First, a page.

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Shared vs. Dedicated Hosting

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We’re asked now and again what the difference between our business class shared hosting and our managed dedicated hosting/servers is? So we thought we’d try and give a quick 5 minute run down on what the main differences are. The main thing most people notice first is the cost difference between the two services, hopefully the next few paragraphs will give you an idea of why they are so different.

Learning to share

As the name may suggest to you, shared hosting is a service that shares the hardware resources of a server/servers between a number of customers – It doesn’t mean that you are sharing your hosting account with your friends/family. Quite simply, we place multiple isolated user accounts on the same server hardware, where they are free to host as many domains as the package allows, using up to the web space and data transfer allowances each month.

As it is a shared service, like all providers we do have some provisos in our terms of service that prevent a single user from using all the CPU time or all the memory on a shared hosting service – After all you wouldn’t want someone monopolising the server and your site being slow, the same as they wouldn’t want your site to cause problems for them.

At KDA we place between 50 and 100 user accounts per web server as a maximum, we like to give every user a good portion of server resources such as CPU and memory – some providers will place 10x this many on a server, which increases the potential for problems massively.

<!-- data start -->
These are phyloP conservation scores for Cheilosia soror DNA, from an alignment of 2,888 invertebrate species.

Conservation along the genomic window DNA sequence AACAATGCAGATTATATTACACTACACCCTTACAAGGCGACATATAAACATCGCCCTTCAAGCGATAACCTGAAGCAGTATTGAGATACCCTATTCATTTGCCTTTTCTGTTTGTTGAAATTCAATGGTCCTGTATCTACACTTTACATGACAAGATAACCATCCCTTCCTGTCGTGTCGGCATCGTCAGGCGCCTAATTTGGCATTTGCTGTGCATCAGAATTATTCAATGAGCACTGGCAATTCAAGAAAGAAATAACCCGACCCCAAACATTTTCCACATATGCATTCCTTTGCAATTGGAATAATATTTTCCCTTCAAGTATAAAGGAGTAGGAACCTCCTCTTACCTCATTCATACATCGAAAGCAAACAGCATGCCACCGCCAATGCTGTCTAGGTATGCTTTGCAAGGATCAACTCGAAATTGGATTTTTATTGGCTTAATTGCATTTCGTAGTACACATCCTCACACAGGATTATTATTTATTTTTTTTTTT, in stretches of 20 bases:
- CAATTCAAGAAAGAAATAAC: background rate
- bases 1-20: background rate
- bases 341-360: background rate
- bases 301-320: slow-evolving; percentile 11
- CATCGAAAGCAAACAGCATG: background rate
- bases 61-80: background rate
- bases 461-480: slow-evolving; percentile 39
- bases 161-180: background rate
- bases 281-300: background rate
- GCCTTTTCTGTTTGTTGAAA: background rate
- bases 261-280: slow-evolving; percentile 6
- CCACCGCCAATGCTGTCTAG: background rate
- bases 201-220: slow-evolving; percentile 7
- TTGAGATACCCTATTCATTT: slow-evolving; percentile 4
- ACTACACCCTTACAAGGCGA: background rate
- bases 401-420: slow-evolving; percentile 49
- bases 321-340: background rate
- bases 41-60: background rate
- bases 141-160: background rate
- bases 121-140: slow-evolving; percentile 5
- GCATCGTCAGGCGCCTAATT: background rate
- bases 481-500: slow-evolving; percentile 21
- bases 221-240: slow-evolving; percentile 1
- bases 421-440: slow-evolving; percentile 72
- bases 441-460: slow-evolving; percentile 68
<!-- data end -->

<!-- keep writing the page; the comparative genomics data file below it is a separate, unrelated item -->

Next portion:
Dedicated to the task

A dedicated server, unlike shared hosting is solely for your use – no other customers will use the same hardware. You can place from 1 site to 1000 sites (although we’d not recommend that) on your server, or you can use it just for email or databases, or serving video files if you want. As long as it fits within our terms of service and is legal, you can use it for what you wish.

At KDA we only use high quality server hardware from Tyan or Supermicro, we use enterprise grade SAS hard disks – designed for 24×7 operation in a server environment and we use hardware RAID to duplicate your data over at least 2 hard disks, increasing data security and performance.


With a dedicated server you have the ability to use 100% of all CPU and memory resources all the time if you need to (although we’d be recommending some changes/upgrades if you found that happening), unlike shared hosting where you may use only a fraction of the resources for an extended period of time – You can use more, but only for limited periods to keep it fair to other customers.

Our base specification managed dedicated server comes with a single Quad Core 2.26Ghz CPU – giving you a total of 9.04Ghz of CPU dedicated to you 100%, not only that it includes a massive 12GB of RAM dedicated 100% to you.


In theory shared hosting and dedicated hosting should be as reliable as each other, all things being equal. Whilst our own shared virtual hosting is incredibly reliable, it is inevitable that as time goes on that at some point a website will get featured on Digg, on the TV, or elsewhere that causes it to see a large increase in website traffic – which can sometimes cause problems for other users of a server, such as their sites slowing down or in very very rare circumstances the server crashing.